“The unexamined life is not worth living”—thus we are warned by Socrates.  

So--sex, politics, war, and character--I think examining a particular mixture of these in George Leigh Mallory’s life can explain why he died in 1924 in a storied disappearance on Mt. Everest—and his fellow climber Sandy Irvine too, in Mallory’s wake.  Mallory and Irvine, part of the third British expedition, were last seen alive near the summit in a first ascent attempt, then disappeared in a cloud and never returned.  Mallory’s body was finally found in 1999, but there has been inconclusive evidence of what happened and whether theirs was a first ascent.  Irvine has never been found. 1

My purpose here is to use what seems to me Mallory’s transparent history to help us get past the time-honored response many climbers—and the public—seem to accept as explanation for climbing:  Mallory’s “Because it is there”, or Reinhold Messner’s -- “There is no answer.  I am the answer.”  I think Messner was more right than he knew.  Such responses are not explanations, but ways of keeping a secret; nonetheless, while Messner is saying he cannot tell, he hints at explanation in pointing to himself.  There are real explanations for volunteering in any dangerous sport if we care to know enough, and I invite readers to consider Mallory’s history from a different, perhaps unique, perspective for an explanation.  Finding an explanation through Mallory can provide a new and useful way climbers may explain themselves really—if they will; this can also tell us what happened to Mallory and Irvine.

I am not writing about how Mallory died, which addresses such as equipment, clothing, weather, and so on--technical mountaineering issues.  I am writing about the compelling social, political, and psychological forces that seem to have hidden in plain sight in Mallory’s history and created a doomed climb.   I will lay out first what I think were key influences in each area, and then the evidence for their roles.

We should consider the political and social influences of the time that may have affected the way he managed his homoerotic impulses, including why he married, the way he was married, his choice of mountaineering among all sports, and his choice of climbing partners.

We should also look at his war experience and apparent consequent trauma symptoms, and also at the evidence of psychological character and its affect on his climbing.  Finally, we should note that in Britain, the ascent of Everest was promoted in print and lecture hall as an expected imperial redemption and distraction from the human and economic costs of World War I; the prospect of heroes’ laurels pressured climbers to seek that fame —a known temptation for Mallory, for personal reasons beyond those of most.2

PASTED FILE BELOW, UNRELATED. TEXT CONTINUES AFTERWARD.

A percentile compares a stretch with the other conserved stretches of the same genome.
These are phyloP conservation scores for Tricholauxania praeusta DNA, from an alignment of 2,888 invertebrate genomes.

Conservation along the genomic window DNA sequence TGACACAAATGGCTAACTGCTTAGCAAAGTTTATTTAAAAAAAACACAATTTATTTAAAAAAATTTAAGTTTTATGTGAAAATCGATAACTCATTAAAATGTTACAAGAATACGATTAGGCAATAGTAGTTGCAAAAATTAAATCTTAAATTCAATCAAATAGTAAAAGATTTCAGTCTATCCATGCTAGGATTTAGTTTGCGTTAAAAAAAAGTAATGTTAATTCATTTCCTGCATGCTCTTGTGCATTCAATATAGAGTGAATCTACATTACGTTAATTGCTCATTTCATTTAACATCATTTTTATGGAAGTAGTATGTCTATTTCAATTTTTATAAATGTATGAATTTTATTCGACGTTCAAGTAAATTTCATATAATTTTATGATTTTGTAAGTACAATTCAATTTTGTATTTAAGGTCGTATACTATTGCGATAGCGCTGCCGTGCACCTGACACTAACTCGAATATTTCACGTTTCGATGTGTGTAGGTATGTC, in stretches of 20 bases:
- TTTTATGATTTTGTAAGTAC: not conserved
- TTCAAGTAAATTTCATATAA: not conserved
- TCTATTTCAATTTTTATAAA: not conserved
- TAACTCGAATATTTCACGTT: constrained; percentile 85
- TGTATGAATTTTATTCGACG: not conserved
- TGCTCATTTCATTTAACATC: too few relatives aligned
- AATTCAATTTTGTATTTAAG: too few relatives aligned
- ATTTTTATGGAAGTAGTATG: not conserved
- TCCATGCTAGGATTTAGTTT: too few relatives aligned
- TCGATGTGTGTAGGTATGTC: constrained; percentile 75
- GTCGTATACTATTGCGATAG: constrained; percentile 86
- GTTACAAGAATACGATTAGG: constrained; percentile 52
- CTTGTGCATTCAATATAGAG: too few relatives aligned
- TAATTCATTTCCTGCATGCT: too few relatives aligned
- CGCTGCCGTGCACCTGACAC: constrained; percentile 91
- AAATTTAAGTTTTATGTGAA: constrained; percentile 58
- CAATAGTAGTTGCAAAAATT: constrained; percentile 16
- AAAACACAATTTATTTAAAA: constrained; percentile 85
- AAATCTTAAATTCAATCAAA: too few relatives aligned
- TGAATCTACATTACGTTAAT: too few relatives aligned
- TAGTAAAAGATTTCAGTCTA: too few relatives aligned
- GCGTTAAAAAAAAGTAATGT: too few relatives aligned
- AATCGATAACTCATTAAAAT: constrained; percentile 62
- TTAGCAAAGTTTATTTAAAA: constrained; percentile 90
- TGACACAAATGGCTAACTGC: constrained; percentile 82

On contributing personal characteristics, I am concerned with two as an influence on the fatal climb.  For one, there is much direct and indirect evidence Mallory was at least bisexual, perhaps essentially homosexual, but in any case he clearly preferred the company of men—and this would have made mountaineering attractive to him in an era of male-only climbers.  His sexuality is not of interest here per se, except insofar as it affected climbing Everest.  There is also evidence of a very important other personal characteristic, that if true would bear heavily on his lack of career, his pursuit of Everest, again on his marrying, the way he was married, and the way he climbed:  that is, Mallory seems to have been strongly narcissistic.3

Further, the war of 1914-1918, in which Mallory volunteered for 16 months and served at the Western Front as an officer of artillery, is very important to understanding him.  We know from the biographers, quoting Mallory’s letters, that he was nearly killed twice.  He also saw many dead, dying, and badly wounded, including in each category men he knew. (Davis 2012: chapters 5, 13).  (Hoyland 2013: 34)  Combat veterans are especially vulnerable to trauma symptoms during and after these circumstances—especially in long tours of duty such as were the case in World War I, or as we have seen in U.S. multiple tours of duty in Iraq and Afghanistan.  Mallory came away from the war with serious trauma symptoms—and kept them. Those symptoms can impair judgment and performance in varying degrees.  To add to the trauma, he saw others killed and also was nearly killed on Everest in each of the three British expeditions before disappearing in the third one.


Before I discuss Mallory’s trauma symptoms, I should start with his pre-existing character, because with trauma acquired in adulthood, trauma symptoms are laid on top of an already formed character, and that character helps or hinders in dealing with those symptoms.  In Mallory’s case, the unattended symptoms and a narcissistic character may have interacted to make judgment and behavior profoundly worse in mountaineering.

While it is generally futile to attempt clinical diagnosis at a distance, occasionally sufficient biographical information is public enough to do this to some degree.  Thus we may say that Churchill and Lincoln suffered major depression, that U.S. President General Grant had an alcohol use disorder, that Hemingway had post-traumatic stress disorder.  More current is a clinical evaluation of a recent U.S. president (Frank 2013). So also with Mallory-- there seems adequate public biographical information, as I hope to indicate.

The basic features of narcissistic personality disorder are pervasive grandiosity, lack of empathy for others, and need for admiration.  The onset is in early adulthood and manifests in different contexts.  While virtually everyone has narcissistic behavior from time to time, most of us cannot be described as fully narcissistic—just as we may have lapses of conscience that don’t qualify us for a full-blown diagnosis of sociopath.  Whether Mallory could be described clinically as having all the features to qualify as having a complete narcissistic personality disorder, I leave to others; however, some of the following are narcissistic traits, and some of his behaviors show several traits at once: